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Sunday, November 8, 2009

Terror in the Woods

Tonight's my first evening at the Wuksachi Lodge here in beautiful Sequoia National Park in the Sierra Nevadas. The current weather is 41 degrees, but it's supposed to get as low as 19! Silence of the Lambs was on the television in my room when I arrived, so you know it's just right for Weird Movie Village. The inky black sky is shimmering with stars, something you never see in Los Angeles with all the city lights reflecting up. It's the perfect night to sit by a roaring fire with a Macbook and muse over some of the more memorable horror films set in the woods. After all, it's the perfect environment for horror. When it's dark, it's really dark. You can hear rustling in the leaves and twigs snapping all around you. Shadowy objects pass through your peripheral vision that you can't quite make out. Is it an animal—or is it something else?

Evil Dead (1981) and Evil Dead II: Dead by Dawn (1987). Important for cementing the reputations of director Sam Raimi and cult icon Bruce Campbell, both films are set in a remote cabin in the woods with occasional trips outside to be assaulted by the vegetation and Steadicam frantically around the property.

Neil Jordan's The Company of Wolves (1984) is an enchanting, poetic film that wraps a young girl's coming-of-age in an authentic-feeling series of folk tales told in a village plagued by wolf attacks. Shot in a beautiful, studio-bound, make-believe forest, it's a poetic film reminiscent of the Hammer classics of the 1960s that's also an adult fairy tale tinged with a sense of longing and melancholy at its core. The ever-reliable Angela Lansbury provides an amusing characterization as the grandmother, and Jordan favorite Stephen Rea pops in for a cameo.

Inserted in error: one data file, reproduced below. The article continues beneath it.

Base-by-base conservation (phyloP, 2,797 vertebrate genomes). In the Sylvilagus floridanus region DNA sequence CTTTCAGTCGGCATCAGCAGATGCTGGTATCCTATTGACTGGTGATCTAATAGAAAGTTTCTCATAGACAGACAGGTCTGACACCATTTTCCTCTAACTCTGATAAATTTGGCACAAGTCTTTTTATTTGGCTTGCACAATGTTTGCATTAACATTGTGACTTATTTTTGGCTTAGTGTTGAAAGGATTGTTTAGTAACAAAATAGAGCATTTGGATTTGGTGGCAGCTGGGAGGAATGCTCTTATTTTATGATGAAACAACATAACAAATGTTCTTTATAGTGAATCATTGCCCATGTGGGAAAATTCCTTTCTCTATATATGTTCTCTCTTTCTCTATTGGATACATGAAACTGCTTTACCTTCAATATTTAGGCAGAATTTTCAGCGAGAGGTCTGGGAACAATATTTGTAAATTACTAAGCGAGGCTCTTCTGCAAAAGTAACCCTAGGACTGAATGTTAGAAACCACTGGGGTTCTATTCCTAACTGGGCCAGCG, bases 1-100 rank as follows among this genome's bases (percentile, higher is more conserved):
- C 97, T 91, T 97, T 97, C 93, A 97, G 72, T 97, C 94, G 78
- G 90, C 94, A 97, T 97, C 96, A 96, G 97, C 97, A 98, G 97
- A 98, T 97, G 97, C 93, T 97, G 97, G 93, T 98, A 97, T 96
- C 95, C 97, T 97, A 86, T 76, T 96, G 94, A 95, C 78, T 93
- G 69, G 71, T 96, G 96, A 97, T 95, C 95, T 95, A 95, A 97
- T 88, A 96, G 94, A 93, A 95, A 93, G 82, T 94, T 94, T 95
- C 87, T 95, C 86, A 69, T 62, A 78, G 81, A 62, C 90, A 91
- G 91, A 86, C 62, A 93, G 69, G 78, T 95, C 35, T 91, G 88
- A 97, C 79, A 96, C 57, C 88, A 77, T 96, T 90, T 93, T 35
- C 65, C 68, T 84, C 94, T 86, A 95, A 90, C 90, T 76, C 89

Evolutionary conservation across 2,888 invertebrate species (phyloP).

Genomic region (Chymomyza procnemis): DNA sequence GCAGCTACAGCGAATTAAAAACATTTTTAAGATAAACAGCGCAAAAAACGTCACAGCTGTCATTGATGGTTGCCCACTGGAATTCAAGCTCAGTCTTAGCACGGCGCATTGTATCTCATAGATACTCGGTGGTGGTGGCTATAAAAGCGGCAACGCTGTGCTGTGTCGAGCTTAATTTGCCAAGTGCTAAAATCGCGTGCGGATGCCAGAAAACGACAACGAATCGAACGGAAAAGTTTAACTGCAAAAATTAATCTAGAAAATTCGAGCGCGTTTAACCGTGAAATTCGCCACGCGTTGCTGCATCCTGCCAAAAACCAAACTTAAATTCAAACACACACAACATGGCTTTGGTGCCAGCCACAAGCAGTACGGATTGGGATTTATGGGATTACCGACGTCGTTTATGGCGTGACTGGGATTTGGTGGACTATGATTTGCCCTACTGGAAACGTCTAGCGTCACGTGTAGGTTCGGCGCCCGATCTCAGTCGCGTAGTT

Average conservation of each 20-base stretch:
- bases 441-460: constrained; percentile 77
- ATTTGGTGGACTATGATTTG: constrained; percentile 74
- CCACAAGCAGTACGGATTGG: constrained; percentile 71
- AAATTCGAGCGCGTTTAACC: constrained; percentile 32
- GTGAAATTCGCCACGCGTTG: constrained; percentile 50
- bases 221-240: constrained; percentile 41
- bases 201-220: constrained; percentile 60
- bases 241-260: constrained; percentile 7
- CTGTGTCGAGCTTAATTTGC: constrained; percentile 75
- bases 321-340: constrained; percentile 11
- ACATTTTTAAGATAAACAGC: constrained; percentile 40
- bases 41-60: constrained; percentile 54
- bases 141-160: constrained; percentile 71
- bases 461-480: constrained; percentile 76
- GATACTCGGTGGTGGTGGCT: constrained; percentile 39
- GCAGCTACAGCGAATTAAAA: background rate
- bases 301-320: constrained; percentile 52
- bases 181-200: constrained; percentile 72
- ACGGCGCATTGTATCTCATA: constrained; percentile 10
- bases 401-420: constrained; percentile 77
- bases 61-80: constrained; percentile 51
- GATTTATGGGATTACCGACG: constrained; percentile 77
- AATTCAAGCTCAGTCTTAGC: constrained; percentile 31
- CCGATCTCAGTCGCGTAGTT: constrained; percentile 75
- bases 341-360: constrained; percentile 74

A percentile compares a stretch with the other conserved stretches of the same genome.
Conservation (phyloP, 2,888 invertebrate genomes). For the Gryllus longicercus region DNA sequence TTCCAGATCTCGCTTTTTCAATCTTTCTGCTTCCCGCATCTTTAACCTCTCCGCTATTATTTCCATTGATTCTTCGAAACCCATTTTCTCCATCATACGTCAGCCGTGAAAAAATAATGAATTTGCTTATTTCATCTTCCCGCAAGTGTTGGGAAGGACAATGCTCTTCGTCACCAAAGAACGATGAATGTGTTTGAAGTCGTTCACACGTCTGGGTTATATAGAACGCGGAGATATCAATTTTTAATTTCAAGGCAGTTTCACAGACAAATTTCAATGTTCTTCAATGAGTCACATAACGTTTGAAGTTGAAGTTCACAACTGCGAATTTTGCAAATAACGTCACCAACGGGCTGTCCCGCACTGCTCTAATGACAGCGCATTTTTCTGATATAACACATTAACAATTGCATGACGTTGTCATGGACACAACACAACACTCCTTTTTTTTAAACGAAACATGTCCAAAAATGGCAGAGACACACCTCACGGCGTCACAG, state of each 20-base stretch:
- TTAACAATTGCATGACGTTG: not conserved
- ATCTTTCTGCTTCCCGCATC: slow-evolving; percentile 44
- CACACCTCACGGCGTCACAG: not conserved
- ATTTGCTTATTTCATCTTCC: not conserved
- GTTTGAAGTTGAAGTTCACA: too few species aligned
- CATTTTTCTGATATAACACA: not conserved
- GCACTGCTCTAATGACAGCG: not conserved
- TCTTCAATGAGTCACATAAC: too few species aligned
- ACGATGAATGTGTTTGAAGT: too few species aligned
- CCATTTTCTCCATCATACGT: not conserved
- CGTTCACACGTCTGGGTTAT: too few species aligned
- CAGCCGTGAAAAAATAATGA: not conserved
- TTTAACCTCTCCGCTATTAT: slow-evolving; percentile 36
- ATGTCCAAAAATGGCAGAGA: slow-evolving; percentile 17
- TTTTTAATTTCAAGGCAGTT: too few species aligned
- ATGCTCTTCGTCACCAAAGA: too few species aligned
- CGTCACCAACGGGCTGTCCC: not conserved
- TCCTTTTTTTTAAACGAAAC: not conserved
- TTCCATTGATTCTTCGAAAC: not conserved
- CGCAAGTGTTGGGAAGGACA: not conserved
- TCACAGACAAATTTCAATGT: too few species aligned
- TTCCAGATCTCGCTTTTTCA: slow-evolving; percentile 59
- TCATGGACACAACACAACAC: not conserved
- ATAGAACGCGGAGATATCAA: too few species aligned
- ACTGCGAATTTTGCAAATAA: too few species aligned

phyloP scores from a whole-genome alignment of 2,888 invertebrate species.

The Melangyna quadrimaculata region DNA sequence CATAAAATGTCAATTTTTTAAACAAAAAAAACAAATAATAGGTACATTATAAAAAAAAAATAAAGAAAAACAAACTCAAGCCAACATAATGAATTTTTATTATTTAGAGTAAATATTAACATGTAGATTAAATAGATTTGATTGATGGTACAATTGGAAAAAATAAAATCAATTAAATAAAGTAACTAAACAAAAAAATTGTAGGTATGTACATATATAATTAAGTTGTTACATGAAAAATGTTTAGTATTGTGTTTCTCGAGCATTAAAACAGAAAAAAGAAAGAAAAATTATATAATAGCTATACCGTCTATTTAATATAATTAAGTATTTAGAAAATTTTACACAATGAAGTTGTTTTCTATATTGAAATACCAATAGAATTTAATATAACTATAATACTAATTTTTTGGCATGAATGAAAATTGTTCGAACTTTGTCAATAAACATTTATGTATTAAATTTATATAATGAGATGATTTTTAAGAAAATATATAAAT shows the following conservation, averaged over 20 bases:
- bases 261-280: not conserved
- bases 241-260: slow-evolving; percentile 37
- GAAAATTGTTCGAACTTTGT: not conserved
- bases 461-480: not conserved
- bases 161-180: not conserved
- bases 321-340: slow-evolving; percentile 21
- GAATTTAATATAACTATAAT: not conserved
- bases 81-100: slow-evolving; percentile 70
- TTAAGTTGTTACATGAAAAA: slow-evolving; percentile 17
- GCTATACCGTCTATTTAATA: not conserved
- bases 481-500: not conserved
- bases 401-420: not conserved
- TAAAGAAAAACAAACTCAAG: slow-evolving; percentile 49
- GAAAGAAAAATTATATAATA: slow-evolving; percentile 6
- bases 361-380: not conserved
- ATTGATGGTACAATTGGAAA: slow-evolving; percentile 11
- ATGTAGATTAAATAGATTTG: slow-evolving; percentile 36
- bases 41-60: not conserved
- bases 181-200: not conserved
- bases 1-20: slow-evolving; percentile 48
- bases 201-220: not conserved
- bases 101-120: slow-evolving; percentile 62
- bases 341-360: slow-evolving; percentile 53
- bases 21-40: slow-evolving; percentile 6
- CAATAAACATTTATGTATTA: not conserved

But wolves and werewolves in general usually find themselves at home in the woods. The Universal classics featuring Chaney's Wolfman—as well as Karloff's Frankenstein monster—had many scenes set in the woods. And didn't Christopher Lee's Dracula, or at least his minions, run down victims in the woods? It's just better there, that's all!

Movies set in the woods that feature human monsters (psycho killers) include the previously discussed Last House on the Left, whose wrenching key scene is entirely set in the undergrowth. The Burning (1981), which featured a disfigured but very much alive killer on a quest for revenge. It's notable not only for being an early Miramax production, it also provided roles for the very young Holly Hunter and Jason Alexander!

The 1980s were a fruitful time for woods-bound horror films, all trying to grab onto the Friday the 13th series' profitable coattails, and usually failing miserably. Don't Go in the Woods and The Forest are two titles that come to mind, but frankly, I didn't see either of them. I just remember the cheesy video box art for Don't Go: knives and blood and a dead chick with the killer's image reflected in her sunglasses. It actually prevented me from renting the film because it looked so stupid.

And even though it's not considered a horror film and the environs may not necessarily be considered woods, I have to mention 1972's Deliverance. Director John Boorman twists the spring so tight it becomes almost unbearable. That film and Texas Chainsaw inspired a mini-genre of local yokel killers, but it didn't last very long. Probably the most notable, and funniest, was 1980's Motel Hell.

Of course, the ultimate in-the-woods horror film has got to be 1999's Blair Witch Project, with its rough camerawork and ambiguous ending. Maybe the camerawork was a bit too rough: when I saw it in the theater, someone a few rows ahead of me threw up! Nevertheless, it's certainly the picture that most easily comes to mind when I'm hiking here in the Sequoias and I can hear someone far off in the distance frantically screaming someone's name (as I did last September).

Speaking of Blair Witch, there's a cabin here at Grant Grove in King's Canyon that looks mighty suspicious...


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